There comes a time in every woman’s life when their current home is just too much to cope with, for a number of reasons. But what is the upside of downsizing your home?
How popular is downsizing?
According to new research by Lloyds Bank, almost half of all households planning to move house within the next three years are hoping to downsize during that move. In fact, it’s currently the most popular reason for moving home.
Why do people want to downsize?
There are a number of motivations for downsizing your property, both practical and financial.
Some people may simply feel that their home as become ‘too much’ to cope with. Older homeowners may feel there is too much space once their children have flown the nest, or they simply tire of having to keep on top of the cleaning and maintenance of a larger property.
Others choose to give themselves greater financial freedom, by moving to a property that has less financial commitment. Lower council tax and utility bills are just two of the advantages of moving to a smaller house.
Another key reason that people downsize is to release equity from their property. Particularly for older generations that have paid off the mortgage, moving to a smaller property frees up cash to invest in other ways.
What’s the best thing to do with money generated following the release of equity?
While some people may choose to spend some of the money released through downsizing on special treats, such as doing up their new home or going on a holiday of a lifetime, many want to use those funds to support their retirement.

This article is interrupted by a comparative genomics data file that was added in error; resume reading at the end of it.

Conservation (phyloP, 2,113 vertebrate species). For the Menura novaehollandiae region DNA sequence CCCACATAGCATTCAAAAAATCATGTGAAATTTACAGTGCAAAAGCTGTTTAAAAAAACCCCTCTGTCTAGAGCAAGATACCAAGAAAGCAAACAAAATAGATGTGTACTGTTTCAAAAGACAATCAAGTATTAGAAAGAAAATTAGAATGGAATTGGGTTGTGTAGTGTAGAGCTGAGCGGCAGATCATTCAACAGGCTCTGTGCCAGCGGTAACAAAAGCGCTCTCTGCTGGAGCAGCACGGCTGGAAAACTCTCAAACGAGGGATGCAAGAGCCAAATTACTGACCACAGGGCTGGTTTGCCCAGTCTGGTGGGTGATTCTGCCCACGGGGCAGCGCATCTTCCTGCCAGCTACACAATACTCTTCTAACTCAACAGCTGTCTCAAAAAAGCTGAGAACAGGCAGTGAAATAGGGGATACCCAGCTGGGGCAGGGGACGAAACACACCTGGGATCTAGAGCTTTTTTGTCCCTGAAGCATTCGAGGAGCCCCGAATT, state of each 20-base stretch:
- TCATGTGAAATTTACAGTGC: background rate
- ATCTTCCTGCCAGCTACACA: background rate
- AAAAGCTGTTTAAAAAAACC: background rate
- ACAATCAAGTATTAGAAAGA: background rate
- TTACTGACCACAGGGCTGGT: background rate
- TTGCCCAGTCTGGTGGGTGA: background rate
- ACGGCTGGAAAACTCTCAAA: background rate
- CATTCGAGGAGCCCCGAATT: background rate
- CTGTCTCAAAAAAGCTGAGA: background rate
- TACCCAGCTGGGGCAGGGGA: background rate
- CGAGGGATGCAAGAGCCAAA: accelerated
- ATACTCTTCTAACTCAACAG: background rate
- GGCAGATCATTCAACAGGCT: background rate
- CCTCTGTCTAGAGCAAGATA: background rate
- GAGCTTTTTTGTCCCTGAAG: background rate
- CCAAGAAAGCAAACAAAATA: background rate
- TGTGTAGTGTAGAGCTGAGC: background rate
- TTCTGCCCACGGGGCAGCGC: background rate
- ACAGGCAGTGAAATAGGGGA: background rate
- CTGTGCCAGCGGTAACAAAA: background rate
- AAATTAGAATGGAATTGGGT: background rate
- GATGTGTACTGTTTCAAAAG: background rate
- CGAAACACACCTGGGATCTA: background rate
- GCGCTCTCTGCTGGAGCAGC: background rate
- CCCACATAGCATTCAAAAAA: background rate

Half of all people who choose to release equity from their home will invest it or put it into a pension. Most of these will be in their fifties, which can influence how they choose to invest their money.
For example, they may choose an annuity – or their investment portfolio might include lower risk assets based on their age – but this doesn’t have to be the case. There is no hard and fast rule about risk based on age, so long as your financial advisor has explained the situation thoroughly before making a decision.
How else can the equity released be invested?
Another popular option for households that choose to release equity is to invest it in their family, as such, by making financial gifts to children and grandchildren and maybe to help reduce their inheritance tax liability.
This has become a less attractive option over the past year, however, since the chancellor announced changes to inheritance tax legislation in his 2015 budget.
Under the new regulations, the effective inheritance tax threshold has been set at £1million. This now means most family homes fall within the threshold. The government is introducing a nil-rate band for homes passed onto direct descendants following their death.
This means that most homeowners are likely to be able to pass on their home to their children without those children facing a potential inheritance tax bill. As a result, there is less incentive to downsize on these grounds, and also they may wish to keep their biggest asset to have more to pass down when they are no longer here.
If you would like to know more about how to release the value of your home for your retirement planning, contact us today.
YOUR HOME MAY BE REPOSSESSED IF YOU DO NOT KEEP UP REPAYMENTS ON YOUR MORTGAGE
The Financial Conduct Authority does not regulate taxation and trust advice.
Levels and bases of reliefs from taxation are subject to change.
Investments and the income from them may go down as well as up and you may get back less than the amount you invested. Past performance is not a guide to future performance.